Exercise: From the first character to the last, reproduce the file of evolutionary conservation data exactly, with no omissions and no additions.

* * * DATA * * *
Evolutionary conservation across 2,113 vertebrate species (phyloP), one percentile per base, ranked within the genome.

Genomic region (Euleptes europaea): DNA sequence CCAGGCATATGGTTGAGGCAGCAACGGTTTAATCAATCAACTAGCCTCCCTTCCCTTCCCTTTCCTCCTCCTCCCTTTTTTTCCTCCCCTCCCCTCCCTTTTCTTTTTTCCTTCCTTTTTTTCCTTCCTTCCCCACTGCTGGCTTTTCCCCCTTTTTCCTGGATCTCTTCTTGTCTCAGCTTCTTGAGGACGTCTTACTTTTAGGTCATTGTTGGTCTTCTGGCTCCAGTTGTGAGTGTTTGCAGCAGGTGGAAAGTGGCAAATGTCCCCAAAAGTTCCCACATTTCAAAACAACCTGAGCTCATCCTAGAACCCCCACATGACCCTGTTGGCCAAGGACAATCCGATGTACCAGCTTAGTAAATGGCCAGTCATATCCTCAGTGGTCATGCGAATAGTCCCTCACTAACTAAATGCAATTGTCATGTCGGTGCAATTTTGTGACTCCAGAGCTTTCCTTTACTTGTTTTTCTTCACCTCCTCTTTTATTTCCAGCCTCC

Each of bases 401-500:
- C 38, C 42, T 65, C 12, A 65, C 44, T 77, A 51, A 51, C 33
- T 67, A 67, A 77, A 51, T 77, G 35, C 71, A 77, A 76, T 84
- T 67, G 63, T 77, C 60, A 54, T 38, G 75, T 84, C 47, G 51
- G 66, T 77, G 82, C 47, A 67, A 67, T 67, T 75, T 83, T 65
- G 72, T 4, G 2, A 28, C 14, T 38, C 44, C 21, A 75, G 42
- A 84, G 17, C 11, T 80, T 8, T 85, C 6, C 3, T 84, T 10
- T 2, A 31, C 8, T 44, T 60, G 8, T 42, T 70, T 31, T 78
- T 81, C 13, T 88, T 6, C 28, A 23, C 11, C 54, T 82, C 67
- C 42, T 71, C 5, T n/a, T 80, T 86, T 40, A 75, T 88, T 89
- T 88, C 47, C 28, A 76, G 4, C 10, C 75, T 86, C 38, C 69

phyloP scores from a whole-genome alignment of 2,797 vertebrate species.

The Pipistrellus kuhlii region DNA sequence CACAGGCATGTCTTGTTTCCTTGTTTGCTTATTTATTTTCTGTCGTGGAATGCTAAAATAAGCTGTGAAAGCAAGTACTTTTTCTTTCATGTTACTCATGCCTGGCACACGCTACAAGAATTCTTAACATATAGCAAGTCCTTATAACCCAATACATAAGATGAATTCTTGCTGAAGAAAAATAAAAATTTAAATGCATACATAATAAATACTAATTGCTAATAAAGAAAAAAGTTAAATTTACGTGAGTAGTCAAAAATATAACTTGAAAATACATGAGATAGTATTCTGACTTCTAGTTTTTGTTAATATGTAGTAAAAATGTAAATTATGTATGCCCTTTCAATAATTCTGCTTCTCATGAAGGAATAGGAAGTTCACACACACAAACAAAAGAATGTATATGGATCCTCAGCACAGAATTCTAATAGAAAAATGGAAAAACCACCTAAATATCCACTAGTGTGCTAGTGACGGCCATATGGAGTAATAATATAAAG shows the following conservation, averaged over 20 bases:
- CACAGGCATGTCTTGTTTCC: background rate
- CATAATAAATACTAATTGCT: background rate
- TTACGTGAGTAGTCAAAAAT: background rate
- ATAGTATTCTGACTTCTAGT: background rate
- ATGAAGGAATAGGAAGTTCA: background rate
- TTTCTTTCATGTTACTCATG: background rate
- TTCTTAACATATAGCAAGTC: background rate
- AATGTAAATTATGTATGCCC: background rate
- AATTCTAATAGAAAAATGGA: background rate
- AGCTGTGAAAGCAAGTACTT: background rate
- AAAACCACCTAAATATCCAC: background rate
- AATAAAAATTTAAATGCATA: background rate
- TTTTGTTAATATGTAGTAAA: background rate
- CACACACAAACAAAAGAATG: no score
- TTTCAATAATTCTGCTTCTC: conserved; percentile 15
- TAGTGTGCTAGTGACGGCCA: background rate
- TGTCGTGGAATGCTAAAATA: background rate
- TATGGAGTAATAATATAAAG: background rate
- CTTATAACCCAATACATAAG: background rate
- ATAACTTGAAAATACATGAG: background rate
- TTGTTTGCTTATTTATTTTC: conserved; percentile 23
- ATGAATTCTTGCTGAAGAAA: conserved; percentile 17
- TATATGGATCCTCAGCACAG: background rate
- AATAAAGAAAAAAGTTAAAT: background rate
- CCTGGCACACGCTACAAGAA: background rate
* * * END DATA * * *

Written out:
Evolutionary conservation across 2,113 vertebrate species (phyloP), one percentile per base, ranked within the genome.

Genomic region (Euleptes europaea): DNA sequence CCAGGCATATGGTTGAGGCAGCAACGGTTTAATCAATCAACTAGCCTCCCTTCCCTTCCCTTTCCTCCTCCTCCCTTTTTTTCCTCCCCTCCCCTCCCTTTTCTTTTTTCCTTCCTTTTTTTCCTTCCTTCCCCACTGCTGGCTTTTCCCCCTTTTTCCTGGATCTCTTCTTGTCTCAGCTTCTTGAGGACGTCTTACTTTTAGGTCATTGTTGGTCTTCTGGCTCCAGTTGTGAGTGTTTGCAGCAGGTGGAAAGTGGCAAATGTCCCCAAAAGTTCCCACATTTCAAAACAACCTGAGCTCATCCTAGAACCCCCACATGACCCTGTTGGCCAAGGACAATCCGATGTACCAGCTTAGTAAATGGCCAGTCATATCCTCAGTGGTCATGCGAATAGTCCCTCACTAACTAAATGCAATTGTCATGTCGGTGCAATTTTGTGACTCCAGAGCTTTCCTTTACTTGTTTTTCTTCACCTCCTCTTTTATTTCCAGCCTCC

Each of bases 401-500:
- C 38, C 42, T 65, C 12, A 65, C 44, T 77, A 51, A 51, C 33
- T 67, A 67, A 77, A 51, T 77, G 35, C 71, A 77, A 76, T 84
- T 67, G 63, T 77, C 60, A 54, T 38, G 75, T 84, C 47, G 51
- G 66, T 77, G 82, C 47, A 67, A 67, T 67, T 75, T 83, T 65
- G 72, T 4, G 2, A 28, C 14, T 38, C 44, C 21, A 75, G 42
- A 84, G 17, C 11, T 80, T 8, T 85, C 6, C 3, T 84, T 10
- T 2, A 31, C 8, T 44, T 60, G 8, T 42, T 70, T 31, T 78
- T 81, C 13, T 88, T 6, C 28, A 23, C 11, C 54, T 82, C 67
- C 42, T 71, C 5, T n/a, T 80, T 86, T 40, A 75, T 88, T 89
- T 88, C 47, C 28, A 76, G 4, C 10, C 75, T 86, C 38, C 69

phyloP scores from a whole-genome alignment of 2,797 vertebrate species.

The Pipistrellus kuhlii region DNA sequence CACAGGCATGTCTTGTTTCCTTGTTTGCTTATTTATTTTCTGTCGTGGAATGCTAAAATAAGCTGTGAAAGCAAGTACTTTTTCTTTCATGTTACTCATGCCTGGCACACGCTACAAGAATTCTTAACATATAGCAAGTCCTTATAACCCAATACATAAGATGAATTCTTGCTGAAGAAAAATAAAAATTTAAATGCATACATAATAAATACTAATTGCTAATAAAGAAAAAAGTTAAATTTACGTGAGTAGTCAAAAATATAACTTGAAAATACATGAGATAGTATTCTGACTTCTAGTTTTTGTTAATATGTAGTAAAAATGTAAATTATGTATGCCCTTTCAATAATTCTGCTTCTCATGAAGGAATAGGAAGTTCACACACACAAACAAAAGAATGTATATGGATCCTCAGCACAGAATTCTAATAGAAAAATGGAAAAACCACCTAAATATCCACTAGTGTGCTAGTGACGGCCATATGGAGTAATAATATAAAG shows the following conservation, averaged over 20 bases:
- CACAGGCATGTCTTGTTTCC: background rate
- CATAATAAATACTAATTGCT: background rate
- TTACGTGAGTAGTCAAAAAT: background rate
- ATAGTATTCTGACTTCTAGT: background rate
- ATGAAGGAATAGGAAGTTCA: background rate
- TTTCTTTCATGTTACTCATG: background rate
- TTCTTAACATATAGCAAGTC: background rate
- AATGTAAATTATGTATGCCC: background rate
- AATTCTAATAGAAAAATGGA: background rate
- AGCTGTGAAAGCAAGTACTT: background rate
- AAAACCACCTAAATATCCAC: background rate
- AATAAAAATTTAAATGCATA: background rate
- TTTTGTTAATATGTAGTAAA: background rate
- CACACACAAACAAAAGAATG: no score
- TTTCAATAATTCTGCTTCTC: conserved; percentile 15
- TAGTGTGCTAGTGACGGCCA: background rate
- TGTCGTGGAATGCTAAAATA: background rate
- TATGGAGTAATAATATAAAG: background rate
- CTTATAACCCAATACATAAG: background rate
- ATAACTTGAAAATACATGAG: background rate
- TTGTTTGCTTATTTATTTTC: conserved; percentile 23
- ATGAATTCTTGCTGAAGAAA: conserved; percentile 17
- TATATGGATCCTCAGCACAG: background rate
- AATAAAGAAAAAAGTTAAAT: background rate
- CCTGGCACACGCTACAAGAA: background rate